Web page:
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Develop a strategy

Once you have a vision, you need to align on how to realize it. Your strategy outlines a plan of action to achieve that vision. It is not every detail of execution, but rather the approach or direction you will take. Given the problem you’re trying to solve (why you’re here) and the vision (what you’re trying to do), it explains what the high-level goals and objectives are (the specific things your partner wants the product to accomplish and for whom), the priorities, and the constraints so that everyone can understand the logic behind the strategy you’re pursuing.

Once you’ve set the strategy, you can start to plan the execution details, and the strategy will help you prioritize the work you take on and evaluate your success. The strategy is not written in stone, however. Priorities, available resources, and costs may change. Plan to periodically review the strategy to ensure it’s still the best way for your partner to achieve their vision.

Considerations: A good strategy...

  • Clearly articulates short-term and long-term goals that will help the partner achieve their vision

  • Establishes priorities that help inform plans for the features and functionalities you’re going to implement

  • Explains the value proposition of the recommended approach and the tradeoffs associated with alternatives

  • Has realistic technology maintenance and staffing implications for the partner

  • Is developed with input from subject matter experts from the project team and partner and ensures that stakeholders are aligned and prepared to execute on the strategy

Activities: How to get there

  • Work with your partner to develop short-term and long-term goals that tie into the vision so that you understand what outcomes are most important to achieve and how success will be defined.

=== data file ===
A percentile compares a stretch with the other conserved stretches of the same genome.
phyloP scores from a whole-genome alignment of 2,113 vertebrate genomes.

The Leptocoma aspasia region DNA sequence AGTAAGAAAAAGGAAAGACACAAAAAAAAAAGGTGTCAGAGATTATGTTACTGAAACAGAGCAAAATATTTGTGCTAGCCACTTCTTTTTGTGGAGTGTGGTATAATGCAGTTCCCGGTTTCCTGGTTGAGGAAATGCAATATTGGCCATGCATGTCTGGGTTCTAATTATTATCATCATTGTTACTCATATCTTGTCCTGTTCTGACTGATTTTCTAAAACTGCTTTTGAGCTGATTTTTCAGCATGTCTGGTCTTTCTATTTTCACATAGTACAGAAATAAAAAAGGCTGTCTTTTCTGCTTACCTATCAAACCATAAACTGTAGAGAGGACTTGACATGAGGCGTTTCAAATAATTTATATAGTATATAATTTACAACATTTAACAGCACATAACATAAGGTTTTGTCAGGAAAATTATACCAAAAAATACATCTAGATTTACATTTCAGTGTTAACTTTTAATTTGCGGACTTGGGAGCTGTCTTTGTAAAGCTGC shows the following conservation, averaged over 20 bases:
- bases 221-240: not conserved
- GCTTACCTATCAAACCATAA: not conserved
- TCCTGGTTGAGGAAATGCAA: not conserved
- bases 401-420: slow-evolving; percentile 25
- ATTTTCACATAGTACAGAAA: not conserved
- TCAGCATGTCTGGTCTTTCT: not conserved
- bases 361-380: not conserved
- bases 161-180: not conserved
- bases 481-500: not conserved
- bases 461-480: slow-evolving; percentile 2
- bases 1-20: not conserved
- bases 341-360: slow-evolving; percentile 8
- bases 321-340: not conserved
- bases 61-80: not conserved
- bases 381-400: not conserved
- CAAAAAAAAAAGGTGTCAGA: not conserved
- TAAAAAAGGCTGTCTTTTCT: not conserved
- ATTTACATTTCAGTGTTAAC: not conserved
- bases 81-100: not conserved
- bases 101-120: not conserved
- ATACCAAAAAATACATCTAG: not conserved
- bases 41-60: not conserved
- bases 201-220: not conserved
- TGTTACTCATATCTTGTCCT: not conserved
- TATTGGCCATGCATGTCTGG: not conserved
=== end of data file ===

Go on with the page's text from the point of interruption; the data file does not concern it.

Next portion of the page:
• Consider the resources, constraints, and dependencies you have to work with, including available budget, personnel, timelines, and risk posture.

  • Understand who can exert influence.

  • Think about market differentiation as it relates to your product’s value proposition (e.g. competitors, build/buy analysis, existing systems, how tech changed over time, etc.)

  • Identify, inform, and engage stakeholders that can provide additional resources, including decisions around legal/policy, compliance, technical, or security matters.

  • Develop criteria to evaluate and compare strategy options based on the partner’s goals, resources, organizational context, and the pain points, opportunities, or priorities identified during discovery.

  • Identify options for the future "to-be" state and evaluate against your criteria.

  • Work with your engineering lead to secure alignment on the technical approach, including the technology stack that will be used, where the product will be hosted, and how an Authority to Operate (ATO) will be secured.

  • Work with your acquisitions lead to consider whether the work can be performed and sustained via the agency’s current team or if the agency needs to acquire additional support (in-house or via vendor).

Incorporation: What to do next

  • Be ready to speak to the value of the proposed product or service to a variety of audiences.

  • Develop an actionable roadmap to execute on the vision and strategy.

  • Regularly reconsider the strategy and adapt goals based on changing circumstances, external inputs, or new directions.


  • 18F only, What is strategy: An overview of what strategy is and how it fits between vision and execution.

  • 18F only, How to define high-level goals: An overview of how to break a vision statement into customer promises -- the end user experiences you want to enable to deliver on the vision -- to inform your product strategy and roadmap.

  • Strategic framework [1]: The Mission Model Canvas, a framework for developing or documenting strategy that focuses on defining mission success, the beneficiaries, the value proposition, the stakeholders whose buy-in is needed, deployment needs, and more. Explanatory videos are also available.

  • 18F only, Strategic framework [2]: A workshop that helps partners imagine where they want to end up at various points in the future so they can identify what they can do right now.

  • Strategic framework [3]: An overview of how to create a product strategy that draws from key objectives and user research to brainstorm and prioritize solutions.

18F Product Guide

An official website of the GSA’s Technology Transformation Services

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